Does that mean that you try to hire internally first before you consider external candidates?

For many roles we do. Of course, if it's a very niche technical craft, or if we're expanding a large group, we may choose to go external, and internal people will still have the opportunity to apply. But we always prioritize our internal development, because we know we've got great people, and we want to give them an opportunity to do their life's work here.

Can you tell me a little bit about this internal team that’s focused solely on internal moves? When was it started, and what are its responsibilities?

We've had a team dedicated to internal movement for several years, predating the pandemic. Their role is to design the systems by which we try to make it as easy as possible for internal candidates to apply for or demonstrate interest in roles that are available across the company. And then to help conduct the screening and decision-making for those roles. Their other component is to help people understand what those roles entail, to make sure that we have a good employee experience in the internal movement process.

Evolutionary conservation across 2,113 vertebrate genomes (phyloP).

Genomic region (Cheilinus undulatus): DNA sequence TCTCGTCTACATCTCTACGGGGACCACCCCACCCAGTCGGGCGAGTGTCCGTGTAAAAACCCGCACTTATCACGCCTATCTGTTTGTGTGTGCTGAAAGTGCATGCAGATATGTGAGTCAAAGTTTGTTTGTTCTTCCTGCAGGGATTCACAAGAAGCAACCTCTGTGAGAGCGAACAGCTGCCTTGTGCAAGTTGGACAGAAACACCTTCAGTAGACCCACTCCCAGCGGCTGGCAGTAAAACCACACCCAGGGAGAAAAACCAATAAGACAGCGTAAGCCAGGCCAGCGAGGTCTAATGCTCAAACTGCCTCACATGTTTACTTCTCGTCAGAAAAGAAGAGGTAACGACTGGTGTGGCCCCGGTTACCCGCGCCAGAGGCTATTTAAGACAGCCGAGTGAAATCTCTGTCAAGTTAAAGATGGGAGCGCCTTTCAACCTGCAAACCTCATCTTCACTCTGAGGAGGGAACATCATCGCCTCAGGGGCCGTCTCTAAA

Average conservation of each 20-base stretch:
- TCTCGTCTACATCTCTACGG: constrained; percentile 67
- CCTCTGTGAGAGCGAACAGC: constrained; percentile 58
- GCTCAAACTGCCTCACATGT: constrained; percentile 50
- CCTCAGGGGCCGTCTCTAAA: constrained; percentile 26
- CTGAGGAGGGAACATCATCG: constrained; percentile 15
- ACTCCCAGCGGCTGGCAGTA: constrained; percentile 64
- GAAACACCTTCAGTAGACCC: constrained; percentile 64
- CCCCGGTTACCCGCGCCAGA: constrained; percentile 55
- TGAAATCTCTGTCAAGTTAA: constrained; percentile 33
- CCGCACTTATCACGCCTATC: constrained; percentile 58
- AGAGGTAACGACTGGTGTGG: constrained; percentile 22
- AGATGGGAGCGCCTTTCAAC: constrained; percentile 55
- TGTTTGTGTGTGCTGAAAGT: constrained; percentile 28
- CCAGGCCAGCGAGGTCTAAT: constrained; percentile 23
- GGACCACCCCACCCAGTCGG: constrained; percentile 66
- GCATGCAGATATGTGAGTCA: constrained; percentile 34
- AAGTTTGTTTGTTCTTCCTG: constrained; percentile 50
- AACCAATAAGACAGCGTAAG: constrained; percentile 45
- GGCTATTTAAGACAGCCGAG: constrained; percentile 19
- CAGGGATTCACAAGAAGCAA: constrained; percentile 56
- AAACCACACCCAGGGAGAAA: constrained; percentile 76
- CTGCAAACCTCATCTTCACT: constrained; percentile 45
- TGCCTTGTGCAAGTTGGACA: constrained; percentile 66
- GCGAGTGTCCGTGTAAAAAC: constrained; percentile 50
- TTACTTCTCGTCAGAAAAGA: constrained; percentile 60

I think the benefits to an employee to be able to move within the company is pretty clear. But what's the benefit of going internal first from a company standpoint?

We really believe that we have really good talent at Shopify. We spend a considerable amount of time and energy on our recruitment process. We get to know people, we ask them to get to know us before either party makes a choice to build that relationship. We believe that retaining people, and giving them the opportunity to add context in different parts of our business, is a priority for us. And we see a lot of value from that.

Is there a cost-saving side of this as well, when it comes to hiring internally versus recruiting externally?

Well, often you'll find that when there's a role that requires internal movement or we source a candidate internally, we do create a space in another part of the organization. I haven't done the calculations on the total cost piece. Our motivation is largely about our opportunity to retain top talent and to make sure our employees have the space to do their life's work.

So when you're talking about the example you gave us of someone who was on the culinary team who transitioned into talent, for example, how do you train and prepare an internal candidate like that for a role in an entirely new field?